SummaryIncreasing variable renewable energy (VRE) is one of the main approaches for greenhouse gas (GHG) mitigation. However, we find a GHG increase risk associated with increasing VRE: VRE crowds out nuclear power (VRECON) but cannot fully obtain the left market share, which is obtained by fossil energy. We developed an integrated dispatch-and-investment model to estimate the VRECON GHG-boosting effect in the Pennsylvania-New Jersey-Maryland Interconnection and the Electric Reliability Council of Texas. In the above two markets, VRECON could increase the annual GHG emission by up to 136 MTCO2eq totally. Furthermore, we find that the VRECON GHG-boosting effect can be mitigated by combining wind and solar power. We argue that, for GHG abatement, policymakers should require the proper mix of wind and solar power in renewable portfolio standards and control nuclear power’s retirement pace to match the progress of VRE growth.


  • Renewable energy has been promoted to reshuffle electricity generation, working toward decarbonization (Hertwich et al, 2015; Pacala, 2004)

  • The potential risk of VRE crowds out nuclear power (VRECON) boosting greenhouse gas (GHG) To demonstrate the concept of VRECON and its impact on GHG emissions, we constructed an analytical framework as shown in Figure 1, which is based on the studies of Ueckerdt et al (2013) and Nicolosi and Fursch (2009)

  • Our research provides a counter-intuitive phenomenon that Variable renewable energy (VRE) could have a negative impact on electricity system GHG emissions—the potential risk that VRE crowding out nuclear power will boost GHG emissions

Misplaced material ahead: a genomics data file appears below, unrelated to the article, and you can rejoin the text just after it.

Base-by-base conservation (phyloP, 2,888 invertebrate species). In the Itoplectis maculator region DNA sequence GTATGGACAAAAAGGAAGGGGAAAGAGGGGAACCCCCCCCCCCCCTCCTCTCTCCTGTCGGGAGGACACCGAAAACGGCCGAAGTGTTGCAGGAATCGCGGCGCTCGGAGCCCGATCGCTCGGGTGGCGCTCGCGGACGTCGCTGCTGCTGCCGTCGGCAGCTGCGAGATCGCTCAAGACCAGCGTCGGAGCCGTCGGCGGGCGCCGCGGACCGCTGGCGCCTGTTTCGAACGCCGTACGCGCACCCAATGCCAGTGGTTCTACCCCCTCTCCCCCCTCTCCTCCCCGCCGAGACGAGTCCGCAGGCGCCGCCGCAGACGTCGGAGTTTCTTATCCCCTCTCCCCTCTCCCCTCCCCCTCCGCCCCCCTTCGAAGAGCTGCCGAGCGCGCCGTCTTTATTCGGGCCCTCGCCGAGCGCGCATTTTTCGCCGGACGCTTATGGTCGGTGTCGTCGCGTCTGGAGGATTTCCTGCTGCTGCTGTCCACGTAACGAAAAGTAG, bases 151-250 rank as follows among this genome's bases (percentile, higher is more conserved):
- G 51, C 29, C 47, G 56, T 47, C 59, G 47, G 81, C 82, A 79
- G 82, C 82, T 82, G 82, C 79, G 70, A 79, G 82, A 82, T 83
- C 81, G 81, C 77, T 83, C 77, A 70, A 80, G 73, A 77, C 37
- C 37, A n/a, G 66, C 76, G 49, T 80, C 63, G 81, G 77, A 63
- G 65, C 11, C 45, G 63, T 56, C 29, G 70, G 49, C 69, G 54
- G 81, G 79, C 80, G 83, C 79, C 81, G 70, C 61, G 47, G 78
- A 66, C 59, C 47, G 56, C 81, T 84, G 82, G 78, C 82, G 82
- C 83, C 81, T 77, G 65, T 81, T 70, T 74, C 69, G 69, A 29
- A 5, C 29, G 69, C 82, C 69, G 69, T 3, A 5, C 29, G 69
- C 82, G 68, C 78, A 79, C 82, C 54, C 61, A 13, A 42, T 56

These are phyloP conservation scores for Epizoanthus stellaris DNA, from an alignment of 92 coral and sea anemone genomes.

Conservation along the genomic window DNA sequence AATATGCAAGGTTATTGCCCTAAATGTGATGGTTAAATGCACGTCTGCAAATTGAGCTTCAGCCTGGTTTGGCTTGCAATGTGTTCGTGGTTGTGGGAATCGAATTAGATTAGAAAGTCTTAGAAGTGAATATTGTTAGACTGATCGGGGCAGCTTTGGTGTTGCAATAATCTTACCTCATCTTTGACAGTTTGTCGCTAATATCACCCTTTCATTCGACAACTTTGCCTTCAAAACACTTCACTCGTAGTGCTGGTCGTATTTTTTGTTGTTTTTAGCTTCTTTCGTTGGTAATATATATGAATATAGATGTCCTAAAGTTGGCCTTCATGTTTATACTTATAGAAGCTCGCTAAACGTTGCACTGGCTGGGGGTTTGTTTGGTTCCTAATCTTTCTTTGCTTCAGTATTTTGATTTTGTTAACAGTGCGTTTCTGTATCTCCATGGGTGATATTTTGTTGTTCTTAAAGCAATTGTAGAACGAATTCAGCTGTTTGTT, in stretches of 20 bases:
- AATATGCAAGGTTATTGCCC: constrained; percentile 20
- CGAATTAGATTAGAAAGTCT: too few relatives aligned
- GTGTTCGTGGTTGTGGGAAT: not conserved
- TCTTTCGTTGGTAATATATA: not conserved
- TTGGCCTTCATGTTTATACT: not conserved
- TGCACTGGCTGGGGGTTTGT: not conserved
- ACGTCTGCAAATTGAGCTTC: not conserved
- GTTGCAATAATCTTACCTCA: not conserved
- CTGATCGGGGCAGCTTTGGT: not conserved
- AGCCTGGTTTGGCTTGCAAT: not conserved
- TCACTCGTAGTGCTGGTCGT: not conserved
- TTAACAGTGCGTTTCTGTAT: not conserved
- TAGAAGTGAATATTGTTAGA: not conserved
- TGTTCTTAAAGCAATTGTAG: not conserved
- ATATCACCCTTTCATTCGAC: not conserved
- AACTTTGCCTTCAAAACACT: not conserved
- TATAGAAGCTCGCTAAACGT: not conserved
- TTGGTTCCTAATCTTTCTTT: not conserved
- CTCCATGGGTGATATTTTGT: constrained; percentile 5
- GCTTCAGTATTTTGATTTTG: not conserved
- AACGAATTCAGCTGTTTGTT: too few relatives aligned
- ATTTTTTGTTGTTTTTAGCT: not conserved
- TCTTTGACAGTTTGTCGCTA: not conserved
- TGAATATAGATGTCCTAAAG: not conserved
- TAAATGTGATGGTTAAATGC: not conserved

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Renewable energy has been promoted to reshuffle electricity generation, working toward decarbonization (Hertwich et al, 2015; Pacala, 2004). Many countries have set ambitious targets for renewable energy penetration in the coming decades. The European Union purports to supply at least 32% of its electricity demand by renewable energy by 2030 (the European Parliament and the Council of the European Union, 2018). Maryland and New Jersey, in the United States, have targeted that their renewable portfolio standards (RPSs) for 2030 are up to 50% (National Conference of State Legislatures, 2020). In 2019, global renewable energy electricity generation reached 2108 TWh, equivalent to 1.27 times that of 2015 and to 23.2% of the world’s total electricity consumption in that year (IEA, 2021). Variable renewable energy (VRE), mainly wind power and solar power, are the main growth segments, accounting for 42.7% and 31.6%, respectively, of the growth in renewable energy generation (IEA, 2021)

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